Nadav Raisberg admitted feeling “like a little kid, a bit scared and under pressure” when he got the chance to leap into the world’s toughest race, the mythical Paris-Roubaix.

But 5:37 hours and 259 kilometers after the race began, the young Israeli crossed the finish line at the Roubaix Velodrome, proving himself to be a “big boy” in every sense. He delivered a mature, confident, and impressive performance, finishing in a more than respectable 67th place, just a little over 11 minutes behind the race’s dominant Mathieu Van Der Poel.

However, Nadav, the young anti-hero of Israel Premier Tech, the team took a gamble on him by giving him this opportunity, and he repaid their faith in a style, surprising even the professional staff by finishing just behind the team’s veteran rider, the always reliable Tom Van Asbroeck, who suffered from a crash that prevented him from sticking to the selective group of riders that took control of the race early on. But overall, the 2024 edition of Paris-Roubaix was not what IPT was hoping for.

Nadav, who arrived at the finish line in the velodrome after a crash that left him sprawled on the velodrome floor, exhausted and covered in dust, needed a few minutes to recover:

I promised myself that I would fight to the end here, and I’m happy I kept that promise. This is the hardest race I’ve ever done in my life. I knew it would be tough, and indeed it was, especially after crashing before the finish when I tried to catch up with the group of riders ahead. But I’m happy with what I did here, and I’m sure I’ll come back much stronger next time.”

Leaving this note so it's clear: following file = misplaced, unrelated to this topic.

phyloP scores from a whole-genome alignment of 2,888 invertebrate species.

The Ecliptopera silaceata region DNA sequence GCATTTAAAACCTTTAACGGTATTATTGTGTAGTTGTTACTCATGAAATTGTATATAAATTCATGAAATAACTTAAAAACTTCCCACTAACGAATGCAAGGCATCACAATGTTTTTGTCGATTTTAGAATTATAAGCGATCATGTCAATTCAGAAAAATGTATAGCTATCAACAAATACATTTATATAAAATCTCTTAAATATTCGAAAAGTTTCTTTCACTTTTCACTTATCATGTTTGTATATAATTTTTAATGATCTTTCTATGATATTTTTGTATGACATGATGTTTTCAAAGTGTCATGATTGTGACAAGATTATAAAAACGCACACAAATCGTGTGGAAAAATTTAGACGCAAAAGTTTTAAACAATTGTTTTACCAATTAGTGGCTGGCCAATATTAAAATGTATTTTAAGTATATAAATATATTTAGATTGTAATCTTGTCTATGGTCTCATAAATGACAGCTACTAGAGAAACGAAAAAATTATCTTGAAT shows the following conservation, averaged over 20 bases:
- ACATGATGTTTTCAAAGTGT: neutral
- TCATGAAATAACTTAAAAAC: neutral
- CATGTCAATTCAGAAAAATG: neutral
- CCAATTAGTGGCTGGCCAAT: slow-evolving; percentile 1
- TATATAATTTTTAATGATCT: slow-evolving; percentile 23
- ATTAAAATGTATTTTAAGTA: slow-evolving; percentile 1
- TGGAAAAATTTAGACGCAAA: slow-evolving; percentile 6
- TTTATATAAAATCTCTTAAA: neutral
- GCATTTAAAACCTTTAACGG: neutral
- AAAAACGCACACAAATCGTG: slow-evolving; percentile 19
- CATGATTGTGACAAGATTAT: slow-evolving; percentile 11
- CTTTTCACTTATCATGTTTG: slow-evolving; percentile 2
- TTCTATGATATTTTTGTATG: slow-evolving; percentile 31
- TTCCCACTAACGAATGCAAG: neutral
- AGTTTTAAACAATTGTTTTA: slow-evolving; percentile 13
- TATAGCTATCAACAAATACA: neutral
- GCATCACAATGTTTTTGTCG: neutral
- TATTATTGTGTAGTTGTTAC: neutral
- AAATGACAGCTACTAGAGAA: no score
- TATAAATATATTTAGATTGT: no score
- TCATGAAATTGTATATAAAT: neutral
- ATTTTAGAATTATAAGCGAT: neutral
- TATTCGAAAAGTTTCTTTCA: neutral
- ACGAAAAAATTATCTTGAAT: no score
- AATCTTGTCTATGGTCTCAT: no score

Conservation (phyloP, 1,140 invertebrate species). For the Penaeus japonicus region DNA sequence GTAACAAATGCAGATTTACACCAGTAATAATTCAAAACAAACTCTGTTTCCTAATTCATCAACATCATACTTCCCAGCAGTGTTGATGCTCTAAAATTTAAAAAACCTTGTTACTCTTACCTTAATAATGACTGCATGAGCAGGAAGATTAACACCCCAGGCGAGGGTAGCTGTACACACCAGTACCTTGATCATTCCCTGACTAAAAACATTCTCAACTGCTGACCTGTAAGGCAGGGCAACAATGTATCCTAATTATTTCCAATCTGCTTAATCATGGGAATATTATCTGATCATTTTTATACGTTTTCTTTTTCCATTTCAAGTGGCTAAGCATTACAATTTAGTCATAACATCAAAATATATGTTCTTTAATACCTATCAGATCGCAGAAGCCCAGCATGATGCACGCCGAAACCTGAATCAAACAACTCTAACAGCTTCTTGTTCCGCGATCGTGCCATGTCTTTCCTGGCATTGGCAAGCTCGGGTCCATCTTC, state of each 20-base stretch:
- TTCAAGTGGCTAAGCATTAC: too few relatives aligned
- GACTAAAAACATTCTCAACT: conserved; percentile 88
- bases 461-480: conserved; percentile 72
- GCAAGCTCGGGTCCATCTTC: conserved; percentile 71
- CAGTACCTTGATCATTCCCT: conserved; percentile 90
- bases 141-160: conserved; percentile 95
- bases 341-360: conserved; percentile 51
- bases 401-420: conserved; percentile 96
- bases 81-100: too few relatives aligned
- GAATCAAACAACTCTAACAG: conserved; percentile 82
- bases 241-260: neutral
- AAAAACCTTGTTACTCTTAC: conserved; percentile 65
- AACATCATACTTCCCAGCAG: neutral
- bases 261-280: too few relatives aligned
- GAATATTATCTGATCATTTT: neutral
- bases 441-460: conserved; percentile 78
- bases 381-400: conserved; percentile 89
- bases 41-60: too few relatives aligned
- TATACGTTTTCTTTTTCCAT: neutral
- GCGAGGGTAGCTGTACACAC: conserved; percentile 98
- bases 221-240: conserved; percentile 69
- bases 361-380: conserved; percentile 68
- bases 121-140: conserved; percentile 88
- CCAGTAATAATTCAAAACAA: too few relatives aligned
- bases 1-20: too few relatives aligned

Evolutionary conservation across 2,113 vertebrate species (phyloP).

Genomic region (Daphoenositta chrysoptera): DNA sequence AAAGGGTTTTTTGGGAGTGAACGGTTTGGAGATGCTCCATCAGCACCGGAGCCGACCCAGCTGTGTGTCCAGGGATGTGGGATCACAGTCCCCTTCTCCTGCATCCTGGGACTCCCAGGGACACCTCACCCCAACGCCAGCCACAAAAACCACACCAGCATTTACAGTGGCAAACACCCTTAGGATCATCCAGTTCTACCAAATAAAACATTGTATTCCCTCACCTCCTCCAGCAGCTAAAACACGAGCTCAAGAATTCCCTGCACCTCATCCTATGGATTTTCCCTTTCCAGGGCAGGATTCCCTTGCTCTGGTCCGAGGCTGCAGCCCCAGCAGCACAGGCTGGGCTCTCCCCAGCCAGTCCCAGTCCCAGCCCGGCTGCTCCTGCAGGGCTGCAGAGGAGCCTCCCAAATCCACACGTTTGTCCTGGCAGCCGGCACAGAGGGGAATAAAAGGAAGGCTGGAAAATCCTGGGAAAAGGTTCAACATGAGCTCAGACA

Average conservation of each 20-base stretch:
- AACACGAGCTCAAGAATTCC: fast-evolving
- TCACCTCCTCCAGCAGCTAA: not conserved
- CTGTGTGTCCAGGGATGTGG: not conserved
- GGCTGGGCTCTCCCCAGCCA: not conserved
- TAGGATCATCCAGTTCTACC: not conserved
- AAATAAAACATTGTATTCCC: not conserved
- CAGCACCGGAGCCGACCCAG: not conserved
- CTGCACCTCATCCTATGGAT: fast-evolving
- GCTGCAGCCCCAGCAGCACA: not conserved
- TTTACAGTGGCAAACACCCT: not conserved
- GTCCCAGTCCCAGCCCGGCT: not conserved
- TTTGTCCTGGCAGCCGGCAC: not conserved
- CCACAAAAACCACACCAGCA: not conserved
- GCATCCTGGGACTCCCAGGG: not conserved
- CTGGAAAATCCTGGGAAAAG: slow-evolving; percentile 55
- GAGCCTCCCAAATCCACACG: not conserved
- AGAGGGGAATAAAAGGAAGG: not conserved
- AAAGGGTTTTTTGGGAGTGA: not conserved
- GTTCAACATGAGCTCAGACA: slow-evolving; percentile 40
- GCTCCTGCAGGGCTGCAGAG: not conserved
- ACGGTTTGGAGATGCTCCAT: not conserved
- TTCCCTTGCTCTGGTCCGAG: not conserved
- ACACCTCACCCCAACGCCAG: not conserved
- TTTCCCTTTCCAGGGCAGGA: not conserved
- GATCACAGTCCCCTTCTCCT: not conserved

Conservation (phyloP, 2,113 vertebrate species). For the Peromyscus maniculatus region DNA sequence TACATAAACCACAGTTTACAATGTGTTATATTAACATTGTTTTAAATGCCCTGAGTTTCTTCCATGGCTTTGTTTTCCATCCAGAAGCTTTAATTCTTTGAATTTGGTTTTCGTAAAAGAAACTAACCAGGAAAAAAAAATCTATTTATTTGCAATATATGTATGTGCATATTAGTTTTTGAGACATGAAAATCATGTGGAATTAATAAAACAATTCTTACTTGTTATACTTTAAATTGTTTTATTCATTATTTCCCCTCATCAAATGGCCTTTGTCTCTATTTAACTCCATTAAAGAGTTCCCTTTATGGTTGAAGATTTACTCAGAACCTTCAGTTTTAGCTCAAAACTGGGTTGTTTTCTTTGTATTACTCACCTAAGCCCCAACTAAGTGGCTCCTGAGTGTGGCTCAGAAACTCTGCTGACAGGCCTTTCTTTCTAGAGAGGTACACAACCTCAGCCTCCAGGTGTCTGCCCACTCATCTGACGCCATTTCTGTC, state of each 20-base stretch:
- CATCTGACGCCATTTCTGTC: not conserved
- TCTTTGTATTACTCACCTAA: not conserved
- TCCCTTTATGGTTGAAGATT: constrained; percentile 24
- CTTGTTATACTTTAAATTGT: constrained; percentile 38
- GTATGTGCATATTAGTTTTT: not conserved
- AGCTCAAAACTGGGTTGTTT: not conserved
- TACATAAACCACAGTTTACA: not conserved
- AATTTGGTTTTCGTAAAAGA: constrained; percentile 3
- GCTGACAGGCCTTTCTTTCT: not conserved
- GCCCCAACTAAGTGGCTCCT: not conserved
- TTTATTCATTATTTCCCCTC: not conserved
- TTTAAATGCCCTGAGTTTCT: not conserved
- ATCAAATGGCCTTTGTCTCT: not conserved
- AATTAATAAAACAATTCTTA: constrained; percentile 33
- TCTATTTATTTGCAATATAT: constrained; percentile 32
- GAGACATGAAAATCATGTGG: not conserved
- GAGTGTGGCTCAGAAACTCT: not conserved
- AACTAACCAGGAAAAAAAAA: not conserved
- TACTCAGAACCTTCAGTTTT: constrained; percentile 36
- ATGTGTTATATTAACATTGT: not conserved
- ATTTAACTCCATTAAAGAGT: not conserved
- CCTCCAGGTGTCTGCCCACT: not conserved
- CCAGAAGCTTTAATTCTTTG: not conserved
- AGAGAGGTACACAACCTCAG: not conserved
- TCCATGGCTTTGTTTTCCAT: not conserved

Alongside the considerable support he received from fans, family, and friends, Nadav confessed that he was very relieved not to disappoint, especially today: “I can’t detach myself from what’s been happening in my country over the last six months. Every day, in every race, and even today, thoughts of what’s happening back home don’t leave me. First, the 134 Israelis kidnapped, and then my family, some of whom had to evacuate from my kibbutz in recent months to live far from home. Today marks 6 months since the October 7 disaster, six months in which the kidnapped are languishing somewhere. I pray for their swift return.”

Rik Verbrugghe, the Belgian Sports manager of the team, praised the Israeli’s performance: “This young man will go far. The guy fought as if there was no tomorrow. Until the end. He promised he would do it, and we knew he would keep his promise. But to deliver such a confident and brave performance for the first time on 29 hard cobbles sections – and with zero experience – that’s more than impressive. He will get many more opportunities from us, and I’m convinced this is just the beginning. We’ll see a lot more from him.

And from that matter, there’s no doubt, from the team as well.